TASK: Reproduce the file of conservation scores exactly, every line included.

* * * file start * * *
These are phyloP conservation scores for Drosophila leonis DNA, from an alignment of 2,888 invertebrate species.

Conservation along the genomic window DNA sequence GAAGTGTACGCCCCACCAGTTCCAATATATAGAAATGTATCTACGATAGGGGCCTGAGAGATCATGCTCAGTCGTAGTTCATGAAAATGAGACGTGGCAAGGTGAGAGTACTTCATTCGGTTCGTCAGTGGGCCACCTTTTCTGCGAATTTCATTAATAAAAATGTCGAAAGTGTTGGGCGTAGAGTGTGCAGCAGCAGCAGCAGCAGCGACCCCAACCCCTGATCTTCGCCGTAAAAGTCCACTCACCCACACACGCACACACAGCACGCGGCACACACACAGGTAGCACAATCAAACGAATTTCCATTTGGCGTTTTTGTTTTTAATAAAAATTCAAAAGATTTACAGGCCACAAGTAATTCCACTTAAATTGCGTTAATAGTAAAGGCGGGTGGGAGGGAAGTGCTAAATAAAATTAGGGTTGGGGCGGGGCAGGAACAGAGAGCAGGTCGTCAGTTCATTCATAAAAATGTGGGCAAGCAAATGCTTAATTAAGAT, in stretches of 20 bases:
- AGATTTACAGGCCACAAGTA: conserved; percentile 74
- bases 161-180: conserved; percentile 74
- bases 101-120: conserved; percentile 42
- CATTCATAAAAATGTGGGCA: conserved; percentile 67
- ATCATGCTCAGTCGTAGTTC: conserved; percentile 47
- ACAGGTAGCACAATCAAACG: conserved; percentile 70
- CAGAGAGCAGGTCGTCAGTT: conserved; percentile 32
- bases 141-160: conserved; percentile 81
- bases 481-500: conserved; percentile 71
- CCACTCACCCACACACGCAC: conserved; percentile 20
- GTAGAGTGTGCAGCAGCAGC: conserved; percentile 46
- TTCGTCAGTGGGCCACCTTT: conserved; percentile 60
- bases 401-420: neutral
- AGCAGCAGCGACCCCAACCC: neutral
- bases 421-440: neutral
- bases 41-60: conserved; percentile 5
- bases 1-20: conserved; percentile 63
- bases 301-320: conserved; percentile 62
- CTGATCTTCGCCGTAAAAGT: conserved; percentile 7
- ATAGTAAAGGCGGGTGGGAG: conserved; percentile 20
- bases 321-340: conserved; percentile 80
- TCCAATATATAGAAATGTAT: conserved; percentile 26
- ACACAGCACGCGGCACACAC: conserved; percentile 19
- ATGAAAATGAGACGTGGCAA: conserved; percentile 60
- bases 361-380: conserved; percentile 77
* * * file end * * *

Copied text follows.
These are phyloP conservation scores for Drosophila leonis DNA, from an alignment of 2,888 invertebrate species.

Conservation along the genomic window DNA sequence GAAGTGTACGCCCCACCAGTTCCAATATATAGAAATGTATCTACGATAGGGGCCTGAGAGATCATGCTCAGTCGTAGTTCATGAAAATGAGACGTGGCAAGGTGAGAGTACTTCATTCGGTTCGTCAGTGGGCCACCTTTTCTGCGAATTTCATTAATAAAAATGTCGAAAGTGTTGGGCGTAGAGTGTGCAGCAGCAGCAGCAGCAGCGACCCCAACCCCTGATCTTCGCCGTAAAAGTCCACTCACCCACACACGCACACACAGCACGCGGCACACACACAGGTAGCACAATCAAACGAATTTCCATTTGGCGTTTTTGTTTTTAATAAAAATTCAAAAGATTTACAGGCCACAAGTAATTCCACTTAAATTGCGTTAATAGTAAAGGCGGGTGGGAGGGAAGTGCTAAATAAAATTAGGGTTGGGGCGGGGCAGGAACAGAGAGCAGGTCGTCAGTTCATTCATAAAAATGTGGGCAAGCAAATGCTTAATTAAGAT, in stretches of 20 bases:
- AGATTTACAGGCCACAAGTA: conserved; percentile 74
- bases 161-180: conserved; percentile 74
- bases 101-120: conserved; percentile 42
- CATTCATAAAAATGTGGGCA: conserved; percentile 67
- ATCATGCTCAGTCGTAGTTC: conserved; percentile 47
- ACAGGTAGCACAATCAAACG: conserved; percentile 70
- CAGAGAGCAGGTCGTCAGTT: conserved; percentile 32
- bases 141-160: conserved; percentile 81
- bases 481-500: conserved; percentile 71
- CCACTCACCCACACACGCAC: conserved; percentile 20
- GTAGAGTGTGCAGCAGCAGC: conserved; percentile 46
- TTCGTCAGTGGGCCACCTTT: conserved; percentile 60
- bases 401-420: neutral
- AGCAGCAGCGACCCCAACCC: neutral
- bases 421-440: neutral
- bases 41-60: conserved; percentile 5
- bases 1-20: conserved; percentile 63
- bases 301-320: conserved; percentile 62
- CTGATCTTCGCCGTAAAAGT: conserved; percentile 7
- ATAGTAAAGGCGGGTGGGAG: conserved; percentile 20
- bases 321-340: conserved; percentile 80
- TCCAATATATAGAAATGTAT: conserved; percentile 26
- ACACAGCACGCGGCACACAC: conserved; percentile 19
- ATGAAAATGAGACGTGGCAA: conserved; percentile 60
- bases 361-380: conserved; percentile 77